## Building Using the Front-Right-Top View

• Lesson
6-8
1

Students explore drawing the front-right-top view when given a three dimensional figure built from cubes. Students also explore building a three dimensional figure when given the front-right-top view.

As a review from the previous lesson, discuss the role of isometric drawings as one way to represent a three dimensional figure. In this lesson, students will compare isometric drawings with another type of representation, namely the front-right-top (FRT) view.

For example, project the following images onto the overhead projector or television monitor:

Isometric Representation:

Front-Right-Top Representation:

The following PDF will allow you to print out the above images on an overhead transparency:

 Front-Right-Top Views (Images)

Ask students to discuss, with a partner, what they notice about each of these representations. They may discuss the benefits of using each kind of representation. Some students may say they think it is easier to draw one representation over the other. Or they may discuss how they could use the isometric drawing tool to create each of these representations.

Using the View tool and the Rotation controls on the Isometric Drawing Tool, students should do the following:

1. Create a three dimensional figure out of cubes. The figure should be somewhat complicated, such as the one students just saw.
2. Use the View button to see a 3D view.
3. Uncheck the 3D "box" to see a Front-Right-Top view.
4. Check the 3D box to see the three-dimensional view once again.

As students are moving between views, they should observe how the views change and how they relate to the original three dimensional figure they created.

Going back to the original figure and view they created, students should delete one cube from their picture. Ask them to note what they observe about the Front-Top-Right view. Students should continue deleting cubes. Ask them to note the fewest number of cubes they can delete to make the front view look different, the right view look different, and the top view look different. If needed, students can try again using another figure they have created.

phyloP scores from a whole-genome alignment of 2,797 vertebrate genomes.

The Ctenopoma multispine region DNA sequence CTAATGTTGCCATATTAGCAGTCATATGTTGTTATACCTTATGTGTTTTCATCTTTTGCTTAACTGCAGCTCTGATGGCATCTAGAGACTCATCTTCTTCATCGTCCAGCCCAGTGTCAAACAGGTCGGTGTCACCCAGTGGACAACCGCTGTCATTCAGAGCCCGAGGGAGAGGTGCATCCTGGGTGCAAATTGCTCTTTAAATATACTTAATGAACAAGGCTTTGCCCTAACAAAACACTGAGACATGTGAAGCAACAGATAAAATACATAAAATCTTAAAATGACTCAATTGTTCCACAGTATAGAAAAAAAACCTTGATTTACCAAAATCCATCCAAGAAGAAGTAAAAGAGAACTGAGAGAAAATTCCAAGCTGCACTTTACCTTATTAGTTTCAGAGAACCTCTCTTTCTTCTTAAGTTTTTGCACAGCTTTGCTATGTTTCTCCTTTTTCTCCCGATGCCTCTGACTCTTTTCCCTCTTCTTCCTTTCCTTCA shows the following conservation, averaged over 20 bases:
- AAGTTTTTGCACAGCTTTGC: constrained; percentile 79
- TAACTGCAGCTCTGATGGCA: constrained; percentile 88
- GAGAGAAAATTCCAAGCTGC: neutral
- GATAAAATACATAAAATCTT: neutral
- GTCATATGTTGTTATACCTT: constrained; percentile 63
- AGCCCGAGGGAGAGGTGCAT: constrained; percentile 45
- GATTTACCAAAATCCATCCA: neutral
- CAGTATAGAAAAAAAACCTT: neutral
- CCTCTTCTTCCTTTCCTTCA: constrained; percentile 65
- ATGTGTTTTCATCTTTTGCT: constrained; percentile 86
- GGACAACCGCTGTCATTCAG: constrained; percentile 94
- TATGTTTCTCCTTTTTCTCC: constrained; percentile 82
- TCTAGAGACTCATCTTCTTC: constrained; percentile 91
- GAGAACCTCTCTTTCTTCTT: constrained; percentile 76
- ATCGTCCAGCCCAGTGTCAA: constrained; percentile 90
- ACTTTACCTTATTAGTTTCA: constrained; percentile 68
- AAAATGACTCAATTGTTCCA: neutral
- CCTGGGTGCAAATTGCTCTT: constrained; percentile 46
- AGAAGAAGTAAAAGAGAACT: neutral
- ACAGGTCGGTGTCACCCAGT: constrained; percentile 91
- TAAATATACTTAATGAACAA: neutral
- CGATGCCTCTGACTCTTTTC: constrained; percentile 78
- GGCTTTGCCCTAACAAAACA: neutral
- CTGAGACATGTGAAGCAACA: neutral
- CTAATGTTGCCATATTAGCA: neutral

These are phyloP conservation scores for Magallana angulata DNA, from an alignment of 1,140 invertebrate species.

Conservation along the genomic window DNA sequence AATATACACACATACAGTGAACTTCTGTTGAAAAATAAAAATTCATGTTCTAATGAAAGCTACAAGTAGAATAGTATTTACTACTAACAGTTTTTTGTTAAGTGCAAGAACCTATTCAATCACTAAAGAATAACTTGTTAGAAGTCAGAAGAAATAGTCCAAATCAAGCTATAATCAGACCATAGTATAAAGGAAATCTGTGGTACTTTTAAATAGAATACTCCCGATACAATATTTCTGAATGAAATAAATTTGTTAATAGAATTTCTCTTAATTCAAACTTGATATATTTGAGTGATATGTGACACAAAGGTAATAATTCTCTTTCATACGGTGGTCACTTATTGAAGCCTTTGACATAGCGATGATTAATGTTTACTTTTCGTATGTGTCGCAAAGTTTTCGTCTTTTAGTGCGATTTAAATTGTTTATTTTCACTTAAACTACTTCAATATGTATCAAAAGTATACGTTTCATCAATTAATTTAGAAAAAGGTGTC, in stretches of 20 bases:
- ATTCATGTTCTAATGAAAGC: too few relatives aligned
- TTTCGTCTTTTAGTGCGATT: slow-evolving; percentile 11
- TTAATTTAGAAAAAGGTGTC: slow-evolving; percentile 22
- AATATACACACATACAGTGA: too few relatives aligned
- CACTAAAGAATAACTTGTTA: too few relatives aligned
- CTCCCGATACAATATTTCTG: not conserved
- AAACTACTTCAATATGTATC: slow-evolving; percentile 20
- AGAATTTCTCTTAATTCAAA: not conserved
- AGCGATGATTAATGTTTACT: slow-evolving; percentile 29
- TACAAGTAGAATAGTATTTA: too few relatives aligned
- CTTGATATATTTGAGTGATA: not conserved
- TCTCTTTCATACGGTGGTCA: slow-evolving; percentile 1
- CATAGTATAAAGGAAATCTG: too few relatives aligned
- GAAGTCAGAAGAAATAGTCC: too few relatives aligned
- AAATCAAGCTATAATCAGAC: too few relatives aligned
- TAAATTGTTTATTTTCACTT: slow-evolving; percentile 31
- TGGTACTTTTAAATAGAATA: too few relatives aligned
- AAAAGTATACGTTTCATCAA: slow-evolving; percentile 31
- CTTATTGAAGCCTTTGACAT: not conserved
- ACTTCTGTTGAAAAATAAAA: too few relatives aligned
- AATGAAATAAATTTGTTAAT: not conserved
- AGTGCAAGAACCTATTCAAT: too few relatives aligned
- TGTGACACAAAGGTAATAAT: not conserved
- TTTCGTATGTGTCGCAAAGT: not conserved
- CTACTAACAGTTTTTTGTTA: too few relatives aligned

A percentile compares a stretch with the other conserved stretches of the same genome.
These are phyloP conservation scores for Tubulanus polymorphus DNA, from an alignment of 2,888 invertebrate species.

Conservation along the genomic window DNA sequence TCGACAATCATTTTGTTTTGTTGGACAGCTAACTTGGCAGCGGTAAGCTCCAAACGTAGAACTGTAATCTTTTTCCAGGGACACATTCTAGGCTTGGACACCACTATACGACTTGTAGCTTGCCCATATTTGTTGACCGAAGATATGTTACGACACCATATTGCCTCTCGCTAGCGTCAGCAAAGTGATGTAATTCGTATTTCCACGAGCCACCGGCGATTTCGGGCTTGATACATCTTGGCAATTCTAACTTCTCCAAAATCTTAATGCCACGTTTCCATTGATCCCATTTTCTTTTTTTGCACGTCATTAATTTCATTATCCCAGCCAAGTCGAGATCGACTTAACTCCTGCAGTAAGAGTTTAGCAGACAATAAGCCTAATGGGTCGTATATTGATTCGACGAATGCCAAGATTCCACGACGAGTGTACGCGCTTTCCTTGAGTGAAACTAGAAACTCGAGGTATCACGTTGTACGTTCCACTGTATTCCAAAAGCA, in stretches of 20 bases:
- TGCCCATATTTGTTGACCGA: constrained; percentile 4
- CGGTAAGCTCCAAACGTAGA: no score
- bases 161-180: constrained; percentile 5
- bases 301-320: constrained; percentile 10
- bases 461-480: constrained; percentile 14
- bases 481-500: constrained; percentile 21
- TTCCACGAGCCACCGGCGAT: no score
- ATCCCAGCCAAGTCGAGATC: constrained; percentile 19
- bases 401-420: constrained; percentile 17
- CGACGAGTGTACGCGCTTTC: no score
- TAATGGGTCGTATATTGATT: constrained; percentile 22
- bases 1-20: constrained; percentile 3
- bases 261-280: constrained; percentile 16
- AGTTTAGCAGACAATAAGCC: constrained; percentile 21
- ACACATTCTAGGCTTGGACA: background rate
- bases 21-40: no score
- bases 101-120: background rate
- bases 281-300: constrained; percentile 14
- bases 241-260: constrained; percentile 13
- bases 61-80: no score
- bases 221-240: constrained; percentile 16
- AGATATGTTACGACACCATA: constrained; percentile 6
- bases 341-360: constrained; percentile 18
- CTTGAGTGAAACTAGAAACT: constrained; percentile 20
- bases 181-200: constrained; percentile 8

The next portion of the lesson will focus on students building the three dimensional figures when given the Front-Right-Top views.

Project the following images onto the overhead projector or television monitor for students to see:

(These images are located on the same PDF as the images previously projected.)

Using the isometric drawing tool, students should construct isometric drawings that match each set of FRT views. Then, they should copy these drawings onto isometric dot paper. You may wish to encourage students to keep the FRT tool open while they draw.

As students finish their drawings, they can compare their results with their partners. Did they get the same drawings? Have students discuss any variations with their partners.

none

Questions for Students

1. Do you think the front-right-top representation contains all the same information as an isometric view?

[No, the three dimensional aspect is not necessarily present.]

2. In the previous activities you saw that sometimes two solids have the same FRT view but different isometric views. Do you think it is possible for two solids to have the same isometric drawing, but different FRT views? If so, create an example using the drawing tool. If not, convince a partner why.

[Students solutions and drawings will vary.]

3. For what applications might a FRT view be more useful than an isometric view? For what applications might an isometric view be more useful? Explain your thinking in both cases.

[Student responses may vary.]

### Exploring the Isometric Drawing Tool

6-8
Students explore using the isometric drawing tool and gain practice and experience in manipulating drawings.

### Finding Surface Area and Volume

6-8
Using the isometric drawing tool, students build three-dimensional figures and find the surface area and volume of each figure.

### Using Cubes and Isometric Drawings: Mat Plans

6-8
Students explore drawing a mat plan when given a three dimensional figure built from cubes. Students also explore building a three dimensional figure when given the mat plan.

### Do They Match?

6-8
Using three dimensional figures they have constructed, students determine when two isometric drawings can represent the same shape and explain their reasoning. Students will also determine what possible shapes might have the same isometric drawing and explain their reasoning.

### Are They Possible?

6-8
Students examine some isometric drawings that seem to be impossible and investigate one way Escher used to create these "impossible" figures.

### Learning Objectives

Students will:

• Draw the Front-Right-Top view when given a three dimensional figure built from cubes
• Build a three dimensional figure when given the front-right-top view